A major strength of this study is the mixed methods approach whereby various data sources were used allowing for validation and contextualization of findings. The online questionnaire was an easy way to reach the whole cohort and allowed us to gain an overall perspective of the group and identify trends. Combining these results with those from the focus groups and interviews enhanced our understanding of the questionnaire responses. A limitation of this approach was the retrospective evaluation of the intervention, whereby some participants had completed the 16-week intervention up to two years before, potentially resulting in recall bias. On the other hand, this enabled the capture of long-term perceptions and perceived effectiveness, and to what extent participants were still following the intervention. Additionally, although the 4-point Likert scales in the questionnaire provided simplicity and ease of interpretation, reducing participant burden in the lengthy questionnaire, they also constrained participants' responses, resulting in a loss of nuance and flexibility in expressing opinions. Furthermore, the use of a theory-driven implementation index score, composed of different process evaluation constructs, was a strength allowing for an explorative analysis between degree of implementation and lifestyle changes. Yet, the implementation score needs further validation, and data for the implementation score were derived from only one questionnaire completed after implementation of the PFJ intervention, potentially leading to bias. Assessing the degree of implementation during the implementation process may have provided more insight into the degree of implementation over time. Moreover, selection bias may influence the results found in this process evaluation. While all enrolled participants were invited to take part in the process evaluation, not all chose to participate. And of those who took part in the focus groups all expressed positive views about the intervention. This could also explain why there was no association found between the implementation score index and lifestyle changes, possibly due to a small variation in the score as participants were generally motivated and enthusiastic. Lastly, an incidental finding of this process evaluation, due to the unexpected COVID-19 pandemic, was the ability to evaluate the perceived effects of hosting the group intervention online vs. live.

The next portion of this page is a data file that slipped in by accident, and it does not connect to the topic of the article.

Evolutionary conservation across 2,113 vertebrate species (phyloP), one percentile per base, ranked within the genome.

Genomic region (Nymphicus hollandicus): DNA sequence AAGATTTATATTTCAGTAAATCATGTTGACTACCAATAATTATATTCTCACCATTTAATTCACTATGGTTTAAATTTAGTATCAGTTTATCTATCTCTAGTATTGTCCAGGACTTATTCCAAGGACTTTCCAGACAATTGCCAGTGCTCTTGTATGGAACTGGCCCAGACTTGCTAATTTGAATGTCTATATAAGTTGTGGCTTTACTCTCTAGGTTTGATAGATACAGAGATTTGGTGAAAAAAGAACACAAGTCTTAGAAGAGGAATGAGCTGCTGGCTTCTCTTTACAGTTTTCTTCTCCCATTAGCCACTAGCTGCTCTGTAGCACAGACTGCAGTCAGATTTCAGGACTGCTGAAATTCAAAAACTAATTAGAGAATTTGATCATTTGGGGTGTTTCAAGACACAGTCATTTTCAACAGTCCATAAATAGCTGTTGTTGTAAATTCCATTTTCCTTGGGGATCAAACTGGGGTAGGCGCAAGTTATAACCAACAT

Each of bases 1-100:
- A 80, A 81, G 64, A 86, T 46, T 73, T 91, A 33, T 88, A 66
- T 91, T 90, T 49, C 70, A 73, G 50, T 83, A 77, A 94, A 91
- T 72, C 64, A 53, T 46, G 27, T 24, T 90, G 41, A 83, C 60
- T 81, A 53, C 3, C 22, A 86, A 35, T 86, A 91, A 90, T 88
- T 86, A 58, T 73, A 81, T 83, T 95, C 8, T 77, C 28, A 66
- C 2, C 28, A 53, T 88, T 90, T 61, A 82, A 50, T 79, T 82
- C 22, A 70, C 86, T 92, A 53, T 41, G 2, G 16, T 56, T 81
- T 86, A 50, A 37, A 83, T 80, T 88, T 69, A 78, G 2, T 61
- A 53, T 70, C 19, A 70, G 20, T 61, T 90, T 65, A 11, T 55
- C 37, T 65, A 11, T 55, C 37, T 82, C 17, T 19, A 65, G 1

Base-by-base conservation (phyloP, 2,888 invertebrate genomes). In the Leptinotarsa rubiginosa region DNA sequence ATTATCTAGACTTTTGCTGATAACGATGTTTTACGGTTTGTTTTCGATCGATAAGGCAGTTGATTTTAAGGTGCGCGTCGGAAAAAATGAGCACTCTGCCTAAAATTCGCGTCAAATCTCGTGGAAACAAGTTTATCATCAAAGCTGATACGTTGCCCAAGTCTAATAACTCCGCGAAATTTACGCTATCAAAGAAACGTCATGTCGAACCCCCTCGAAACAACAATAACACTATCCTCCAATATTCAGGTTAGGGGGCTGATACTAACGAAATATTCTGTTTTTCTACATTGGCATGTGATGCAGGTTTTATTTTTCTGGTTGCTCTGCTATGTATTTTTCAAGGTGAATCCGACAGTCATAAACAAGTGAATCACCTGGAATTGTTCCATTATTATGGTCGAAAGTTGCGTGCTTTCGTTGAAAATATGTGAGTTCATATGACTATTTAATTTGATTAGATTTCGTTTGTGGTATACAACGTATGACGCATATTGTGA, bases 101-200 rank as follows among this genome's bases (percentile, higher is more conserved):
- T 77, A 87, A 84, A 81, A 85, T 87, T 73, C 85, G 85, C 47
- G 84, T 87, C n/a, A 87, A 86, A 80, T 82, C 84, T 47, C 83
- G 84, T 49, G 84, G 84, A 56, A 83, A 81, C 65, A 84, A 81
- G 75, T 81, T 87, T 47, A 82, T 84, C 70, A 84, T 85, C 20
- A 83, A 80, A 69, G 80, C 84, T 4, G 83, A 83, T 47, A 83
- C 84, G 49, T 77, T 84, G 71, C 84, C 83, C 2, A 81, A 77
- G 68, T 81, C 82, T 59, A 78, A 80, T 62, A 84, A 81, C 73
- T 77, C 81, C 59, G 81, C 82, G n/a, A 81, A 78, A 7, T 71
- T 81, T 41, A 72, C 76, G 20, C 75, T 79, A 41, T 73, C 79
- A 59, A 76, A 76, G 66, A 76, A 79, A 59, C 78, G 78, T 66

This process evaluation, using a mixed methods design, assessed why the PFJ intervention is effective and how it can be optimized. Working elements, including the form in which the intervention was given (online or live), social support within and outside of the intervention, and self-monitoring tools were identified as important factors impacting the feasibility, satisfaction, and/or usefulness of the intervention. Participants felt empowered to take control of their own health and lifestyle outcomes and indicated the plant-based diet was feasible and intended to follow it in the future, thus supporting the use of plant-based dietary interventions for human and environmental health. In an explorative analysis there was no significant difference in healthy lifestyle changes across implementation index score groups. To guide future implementation, this process evaluation also identified improvement points, such as more individual guidance, a more personalized approach, and increased visibility of one’s progress. Overall, this process evaluation further supports the use of lifestyle interventions, like PFJ, as an additional treatment option for people RA or OA, as well as other NCDs, due to its high satisfaction, feasibility, and perceived effectiveness, in addition to its clinical effectiveness.